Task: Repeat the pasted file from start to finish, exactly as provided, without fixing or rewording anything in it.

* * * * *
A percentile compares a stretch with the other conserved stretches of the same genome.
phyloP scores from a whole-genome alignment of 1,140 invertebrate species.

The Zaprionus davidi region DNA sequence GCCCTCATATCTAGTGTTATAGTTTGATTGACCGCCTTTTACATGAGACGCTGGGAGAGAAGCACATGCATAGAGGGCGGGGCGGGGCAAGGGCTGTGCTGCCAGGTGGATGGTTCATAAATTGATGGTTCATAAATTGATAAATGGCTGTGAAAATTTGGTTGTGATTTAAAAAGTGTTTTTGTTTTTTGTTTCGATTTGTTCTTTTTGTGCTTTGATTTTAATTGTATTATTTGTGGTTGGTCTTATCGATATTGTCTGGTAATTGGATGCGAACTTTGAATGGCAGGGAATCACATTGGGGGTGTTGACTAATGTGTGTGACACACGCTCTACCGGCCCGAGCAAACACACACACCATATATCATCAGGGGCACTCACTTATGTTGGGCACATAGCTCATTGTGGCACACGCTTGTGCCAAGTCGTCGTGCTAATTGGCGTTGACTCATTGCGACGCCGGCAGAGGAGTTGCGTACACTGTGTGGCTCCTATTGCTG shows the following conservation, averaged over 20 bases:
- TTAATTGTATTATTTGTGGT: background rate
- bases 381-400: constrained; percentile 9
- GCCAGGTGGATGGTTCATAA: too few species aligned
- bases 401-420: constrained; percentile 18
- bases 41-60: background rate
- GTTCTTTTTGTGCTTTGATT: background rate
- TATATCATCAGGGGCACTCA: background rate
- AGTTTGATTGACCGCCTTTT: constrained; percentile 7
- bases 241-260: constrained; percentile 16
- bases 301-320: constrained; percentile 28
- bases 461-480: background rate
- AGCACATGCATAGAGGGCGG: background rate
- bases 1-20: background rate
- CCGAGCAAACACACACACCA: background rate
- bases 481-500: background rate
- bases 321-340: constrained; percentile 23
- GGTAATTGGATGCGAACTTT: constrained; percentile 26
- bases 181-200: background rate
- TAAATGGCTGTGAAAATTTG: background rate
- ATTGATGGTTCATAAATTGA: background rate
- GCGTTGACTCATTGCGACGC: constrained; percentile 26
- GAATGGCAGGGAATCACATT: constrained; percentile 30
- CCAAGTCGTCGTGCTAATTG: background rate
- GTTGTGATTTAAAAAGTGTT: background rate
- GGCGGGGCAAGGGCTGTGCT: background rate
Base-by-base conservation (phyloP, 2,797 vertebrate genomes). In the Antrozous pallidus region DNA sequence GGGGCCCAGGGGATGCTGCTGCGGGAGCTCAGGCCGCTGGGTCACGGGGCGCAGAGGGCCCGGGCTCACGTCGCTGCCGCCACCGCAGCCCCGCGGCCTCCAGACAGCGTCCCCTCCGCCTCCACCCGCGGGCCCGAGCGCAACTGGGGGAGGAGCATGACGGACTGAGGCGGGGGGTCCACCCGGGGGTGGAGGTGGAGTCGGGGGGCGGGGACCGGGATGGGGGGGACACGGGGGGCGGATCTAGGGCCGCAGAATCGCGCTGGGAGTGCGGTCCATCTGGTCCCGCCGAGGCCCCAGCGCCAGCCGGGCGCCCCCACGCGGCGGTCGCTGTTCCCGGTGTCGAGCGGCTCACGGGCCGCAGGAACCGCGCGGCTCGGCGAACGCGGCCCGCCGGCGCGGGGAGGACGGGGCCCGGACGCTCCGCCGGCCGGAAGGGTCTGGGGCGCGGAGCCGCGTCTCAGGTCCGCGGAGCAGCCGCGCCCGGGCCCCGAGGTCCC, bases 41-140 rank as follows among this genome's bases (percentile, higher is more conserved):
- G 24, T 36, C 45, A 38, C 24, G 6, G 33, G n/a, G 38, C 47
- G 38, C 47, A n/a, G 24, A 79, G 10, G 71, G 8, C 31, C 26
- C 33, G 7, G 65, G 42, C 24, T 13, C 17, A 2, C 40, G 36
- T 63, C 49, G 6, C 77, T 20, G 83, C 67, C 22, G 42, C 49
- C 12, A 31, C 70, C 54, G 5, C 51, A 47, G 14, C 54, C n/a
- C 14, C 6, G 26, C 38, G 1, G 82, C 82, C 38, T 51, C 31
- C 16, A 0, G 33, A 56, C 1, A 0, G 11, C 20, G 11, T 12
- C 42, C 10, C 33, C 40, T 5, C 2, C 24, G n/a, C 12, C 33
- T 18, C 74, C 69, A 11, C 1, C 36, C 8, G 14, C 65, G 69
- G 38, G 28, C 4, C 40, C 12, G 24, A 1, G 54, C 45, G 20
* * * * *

A percentile compares a stretch with the other conserved stretches of the same genome.
phyloP scores from a whole-genome alignment of 1,140 invertebrate species.

The Zaprionus davidi region DNA sequence GCCCTCATATCTAGTGTTATAGTTTGATTGACCGCCTTTTACATGAGACGCTGGGAGAGAAGCACATGCATAGAGGGCGGGGCGGGGCAAGGGCTGTGCTGCCAGGTGGATGGTTCATAAATTGATGGTTCATAAATTGATAAATGGCTGTGAAAATTTGGTTGTGATTTAAAAAGTGTTTTTGTTTTTTGTTTCGATTTGTTCTTTTTGTGCTTTGATTTTAATTGTATTATTTGTGGTTGGTCTTATCGATATTGTCTGGTAATTGGATGCGAACTTTGAATGGCAGGGAATCACATTGGGGGTGTTGACTAATGTGTGTGACACACGCTCTACCGGCCCGAGCAAACACACACACCATATATCATCAGGGGCACTCACTTATGTTGGGCACATAGCTCATTGTGGCACACGCTTGTGCCAAGTCGTCGTGCTAATTGGCGTTGACTCATTGCGACGCCGGCAGAGGAGTTGCGTACACTGTGTGGCTCCTATTGCTG shows the following conservation, averaged over 20 bases:
- TTAATTGTATTATTTGTGGT: background rate
- bases 381-400: constrained; percentile 9
- GCCAGGTGGATGGTTCATAA: too few species aligned
- bases 401-420: constrained; percentile 18
- bases 41-60: background rate
- GTTCTTTTTGTGCTTTGATT: background rate
- TATATCATCAGGGGCACTCA: background rate
- AGTTTGATTGACCGCCTTTT: constrained; percentile 7
- bases 241-260: constrained; percentile 16
- bases 301-320: constrained; percentile 28
- bases 461-480: background rate
- AGCACATGCATAGAGGGCGG: background rate
- bases 1-20: background rate
- CCGAGCAAACACACACACCA: background rate
- bases 481-500: background rate
- bases 321-340: constrained; percentile 23
- GGTAATTGGATGCGAACTTT: constrained; percentile 26
- bases 181-200: background rate
- TAAATGGCTGTGAAAATTTG: background rate
- ATTGATGGTTCATAAATTGA: background rate
- GCGTTGACTCATTGCGACGC: constrained; percentile 26
- GAATGGCAGGGAATCACATT: constrained; percentile 30
- CCAAGTCGTCGTGCTAATTG: background rate
- GTTGTGATTTAAAAAGTGTT: background rate
- GGCGGGGCAAGGGCTGTGCT: background rate
Base-by-base conservation (phyloP, 2,797 vertebrate genomes). In the Antrozous pallidus region DNA sequence GGGGCCCAGGGGATGCTGCTGCGGGAGCTCAGGCCGCTGGGTCACGGGGCGCAGAGGGCCCGGGCTCACGTCGCTGCCGCCACCGCAGCCCCGCGGCCTCCAGACAGCGTCCCCTCCGCCTCCACCCGCGGGCCCGAGCGCAACTGGGGGAGGAGCATGACGGACTGAGGCGGGGGGTCCACCCGGGGGTGGAGGTGGAGTCGGGGGGCGGGGACCGGGATGGGGGGGACACGGGGGGCGGATCTAGGGCCGCAGAATCGCGCTGGGAGTGCGGTCCATCTGGTCCCGCCGAGGCCCCAGCGCCAGCCGGGCGCCCCCACGCGGCGGTCGCTGTTCCCGGTGTCGAGCGGCTCACGGGCCGCAGGAACCGCGCGGCTCGGCGAACGCGGCCCGCCGGCGCGGGGAGGACGGGGCCCGGACGCTCCGCCGGCCGGAAGGGTCTGGGGCGCGGAGCCGCGTCTCAGGTCCGCGGAGCAGCCGCGCCCGGGCCCCGAGGTCCC, bases 41-140 rank as follows among this genome's bases (percentile, higher is more conserved):
- G 24, T 36, C 45, A 38, C 24, G 6, G 33, G n/a, G 38, C 47
- G 38, C 47, A n/a, G 24, A 79, G 10, G 71, G 8, C 31, C 26
- C 33, G 7, G 65, G 42, C 24, T 13, C 17, A 2, C 40, G 36
- T 63, C 49, G 6, C 77, T 20, G 83, C 67, C 22, G 42, C 49
- C 12, A 31, C 70, C 54, G 5, C 51, A 47, G 14, C 54, C n/a
- C 14, C 6, G 26, C 38, G 1, G 82, C 82, C 38, T 51, C 31
- C 16, A 0, G 33, A 56, C 1, A 0, G 11, C 20, G 11, T 12
- C 42, C 10, C 33, C 40, T 5, C 2, C 24, G n/a, C 12, C 33
- T 18, C 74, C 69, A 11, C 1, C 36, C 8, G 14, C 65, G 69
- G 38, G 28, C 4, C 40, C 12, G 24, A 1, G 54, C 45, G 20